Joginis seek govt support 

Joginis seek govt support 
Highlights

The centuries-old evil practice of jogini, founded to assist in temple rituals, prevalent in Telangana is a blot on society.  Women who were caught in the system against their will or otherwise the joginis have been demanding the state government’s support to enable them to lead a life free from starvation and begging.

Many of them live in utter poverty; resort to begging

Hyderabad: The centuries-old evil practice of jogini, founded to assist in temple rituals, prevalent in Telangana is a blot on society. Women who were caught in the system against their will or otherwise the joginis have been demanding the state government’s support to enable them to lead a life free from starvation and begging.

Some thought it as a boon to have married God a ritual to convert a woman to that of a jogini. But they did not have inkling that it is not a boon but a bane. It was a punishment of sorts to them. Besides insults heaped on them and their low status in society, the joginis were caught in a piquant situation whereby they will not be able to claim children whom they have given birth to as their own.

The condition of the joginis in Adilabad district is pathetic. The social evil deprived many women of their lives. A woman is converted to a jogini often against her wishes is married to God. Besides serving God and assisting in various rituals, they have to fulfill the desires of the affluent sections of society.

They do not have a place to take shelter or relatives to claim as their own. They live at any place of their choice. They seek alms to support themselves. They are looked down by people. They face discrimination and often subjected to sexual assault. Generally, nobody would ever respond to sexual assaults on them.

There are 646 joginis in the district. They have sacrificed their lives for the sake of traditions and religious practices. They belong to Dalit community and were converted much against their wishes. They have been leading a miserable life ever since the conversion.

One of the joginis Annapurna says that they were victimised for the faults of the elders. Most of them live in Nirmal, Mamada, Dilawarpur, Lokeswaram and Sarangapur mandals of the district. Nearly 80 per cent of them do not have own houses.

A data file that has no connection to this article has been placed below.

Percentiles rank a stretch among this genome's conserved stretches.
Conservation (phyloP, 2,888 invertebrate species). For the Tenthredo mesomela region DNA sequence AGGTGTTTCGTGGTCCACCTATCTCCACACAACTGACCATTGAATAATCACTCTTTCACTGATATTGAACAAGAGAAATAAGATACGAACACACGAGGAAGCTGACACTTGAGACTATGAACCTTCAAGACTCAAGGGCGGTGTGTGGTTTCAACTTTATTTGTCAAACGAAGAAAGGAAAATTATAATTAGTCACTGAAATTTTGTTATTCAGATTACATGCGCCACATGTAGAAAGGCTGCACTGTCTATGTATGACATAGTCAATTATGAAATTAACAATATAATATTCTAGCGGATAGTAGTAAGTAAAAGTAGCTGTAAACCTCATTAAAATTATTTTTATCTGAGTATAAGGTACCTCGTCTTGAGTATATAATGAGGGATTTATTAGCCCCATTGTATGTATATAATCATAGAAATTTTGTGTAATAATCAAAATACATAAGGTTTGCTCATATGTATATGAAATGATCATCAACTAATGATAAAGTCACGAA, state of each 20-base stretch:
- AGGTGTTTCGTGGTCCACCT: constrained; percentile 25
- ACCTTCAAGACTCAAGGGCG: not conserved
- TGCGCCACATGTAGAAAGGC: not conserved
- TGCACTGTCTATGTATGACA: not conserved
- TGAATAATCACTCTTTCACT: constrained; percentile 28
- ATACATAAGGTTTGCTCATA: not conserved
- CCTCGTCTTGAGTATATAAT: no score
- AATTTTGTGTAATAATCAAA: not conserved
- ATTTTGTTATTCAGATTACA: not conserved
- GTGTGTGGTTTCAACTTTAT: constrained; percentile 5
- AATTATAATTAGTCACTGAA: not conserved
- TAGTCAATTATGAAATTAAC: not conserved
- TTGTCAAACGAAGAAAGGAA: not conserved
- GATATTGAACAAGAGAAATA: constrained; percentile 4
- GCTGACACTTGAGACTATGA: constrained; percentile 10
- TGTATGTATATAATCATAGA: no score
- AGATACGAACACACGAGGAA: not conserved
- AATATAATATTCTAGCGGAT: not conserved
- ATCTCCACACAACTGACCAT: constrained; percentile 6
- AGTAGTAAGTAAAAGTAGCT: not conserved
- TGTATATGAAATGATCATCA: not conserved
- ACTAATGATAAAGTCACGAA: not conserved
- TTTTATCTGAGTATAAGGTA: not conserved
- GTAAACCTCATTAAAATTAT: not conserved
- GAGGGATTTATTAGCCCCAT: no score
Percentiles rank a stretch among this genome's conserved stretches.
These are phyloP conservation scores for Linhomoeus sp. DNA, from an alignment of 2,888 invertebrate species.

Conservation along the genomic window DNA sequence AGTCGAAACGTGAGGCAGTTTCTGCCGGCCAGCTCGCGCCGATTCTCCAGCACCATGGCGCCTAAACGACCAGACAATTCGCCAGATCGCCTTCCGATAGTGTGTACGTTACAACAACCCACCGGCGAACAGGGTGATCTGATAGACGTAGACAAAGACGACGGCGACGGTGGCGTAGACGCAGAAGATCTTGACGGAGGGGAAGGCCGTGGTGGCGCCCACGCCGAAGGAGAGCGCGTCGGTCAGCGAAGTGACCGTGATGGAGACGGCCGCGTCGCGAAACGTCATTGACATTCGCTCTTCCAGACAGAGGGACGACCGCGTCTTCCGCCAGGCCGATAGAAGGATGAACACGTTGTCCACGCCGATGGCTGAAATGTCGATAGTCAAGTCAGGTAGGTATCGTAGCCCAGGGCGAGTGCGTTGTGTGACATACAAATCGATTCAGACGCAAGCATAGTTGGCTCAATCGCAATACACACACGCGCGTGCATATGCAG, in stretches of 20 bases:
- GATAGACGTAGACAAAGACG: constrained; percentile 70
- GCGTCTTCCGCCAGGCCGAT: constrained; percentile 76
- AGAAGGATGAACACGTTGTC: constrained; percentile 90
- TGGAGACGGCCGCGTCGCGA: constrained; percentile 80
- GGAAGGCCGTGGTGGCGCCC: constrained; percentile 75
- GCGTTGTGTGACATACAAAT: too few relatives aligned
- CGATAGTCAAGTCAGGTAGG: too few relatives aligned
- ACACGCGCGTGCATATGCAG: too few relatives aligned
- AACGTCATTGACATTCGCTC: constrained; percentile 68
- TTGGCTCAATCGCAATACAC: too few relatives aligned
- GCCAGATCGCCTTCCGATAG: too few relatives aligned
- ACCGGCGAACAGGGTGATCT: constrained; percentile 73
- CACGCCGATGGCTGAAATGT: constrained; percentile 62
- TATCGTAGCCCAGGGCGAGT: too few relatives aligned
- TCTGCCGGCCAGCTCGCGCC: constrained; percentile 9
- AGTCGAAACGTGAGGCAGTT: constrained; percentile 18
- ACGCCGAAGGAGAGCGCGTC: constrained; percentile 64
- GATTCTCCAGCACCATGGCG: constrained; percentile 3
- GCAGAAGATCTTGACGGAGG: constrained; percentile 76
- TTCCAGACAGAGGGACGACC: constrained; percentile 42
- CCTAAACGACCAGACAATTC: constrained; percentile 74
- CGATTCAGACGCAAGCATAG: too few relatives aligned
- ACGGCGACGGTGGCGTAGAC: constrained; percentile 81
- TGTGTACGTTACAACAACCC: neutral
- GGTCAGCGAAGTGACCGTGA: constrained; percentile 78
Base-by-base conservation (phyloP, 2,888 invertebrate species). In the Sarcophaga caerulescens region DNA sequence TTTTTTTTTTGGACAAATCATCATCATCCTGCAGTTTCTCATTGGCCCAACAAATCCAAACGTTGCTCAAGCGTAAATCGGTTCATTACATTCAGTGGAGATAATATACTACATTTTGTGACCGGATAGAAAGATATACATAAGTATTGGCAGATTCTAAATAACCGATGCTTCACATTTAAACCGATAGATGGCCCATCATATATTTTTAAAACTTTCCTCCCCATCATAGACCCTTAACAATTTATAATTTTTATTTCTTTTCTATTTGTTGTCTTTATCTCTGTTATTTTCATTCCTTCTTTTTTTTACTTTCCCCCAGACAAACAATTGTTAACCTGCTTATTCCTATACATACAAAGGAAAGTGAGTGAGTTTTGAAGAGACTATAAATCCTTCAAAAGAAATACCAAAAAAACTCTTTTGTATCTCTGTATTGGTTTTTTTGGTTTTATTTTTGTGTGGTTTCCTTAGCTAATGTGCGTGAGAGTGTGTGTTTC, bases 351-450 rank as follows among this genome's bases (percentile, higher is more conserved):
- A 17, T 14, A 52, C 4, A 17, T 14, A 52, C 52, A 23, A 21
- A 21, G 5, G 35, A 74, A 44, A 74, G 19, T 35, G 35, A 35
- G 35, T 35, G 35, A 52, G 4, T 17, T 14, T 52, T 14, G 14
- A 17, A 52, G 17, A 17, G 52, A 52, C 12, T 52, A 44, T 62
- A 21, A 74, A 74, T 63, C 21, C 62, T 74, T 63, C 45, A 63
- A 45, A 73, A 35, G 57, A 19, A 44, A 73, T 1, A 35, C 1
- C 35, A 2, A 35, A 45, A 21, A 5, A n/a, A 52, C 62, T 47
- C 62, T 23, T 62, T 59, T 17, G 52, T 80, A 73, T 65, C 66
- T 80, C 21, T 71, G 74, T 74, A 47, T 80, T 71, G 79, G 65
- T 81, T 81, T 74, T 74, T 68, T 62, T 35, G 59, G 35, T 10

Another jogini Bhoomamma lives in a rented house in Budhwarpet of Nirmal town paying a monthly rent of Rs 1500. She ekes out a living by seeking alms to support the family. She was not sanctioned pension under any government scheme. Another jogini Gouramma said that they are shunned by all sections of society.

Amidst tears rolling down her cheeks, yet another jogini Sujata said that she lived with her parents as long as they were alive. After her parents died, she was driven out of home by near and dear. They feel that it is better to die rather than lead the life of a jogini. Another member Rajamani said that they were denied pension payable to the joginis. For want of pension, supporting the family has become burdensome, avers Gouramma.

A student of fifth class Abhilash was worried of facing discrimination from his class mates. Though there was no link whatsoever with him and his family, wards of Joginis are being ill-treated. Since name of the father was not known, in the place of father’s name God’s name is being written in official records. Marriages of girls born to joginis are being cancelled as the identity of their father was elusive.

The joginis want the government to provide residential education to their children, some financial assistance, allotment of three acres of land and a double bed-room house. While speaking to The Hans India, the SC Corporation executive director James Kalwal clarified that there are no special schemes to benefit the joginis.

However, if any of them belong to the SC community, loan is extended to them through the corporation. Nirmal Revenue Divisional Officer Siva Lingayya said that earlier the state government had extended financial support at the rate of Rs 5000 per month for two months. Currently, there is no such system prevalent. If anyone is eligible, three acres of land and a double bed-room house will be allotted to them. So far no jogini has been extended such facilities.

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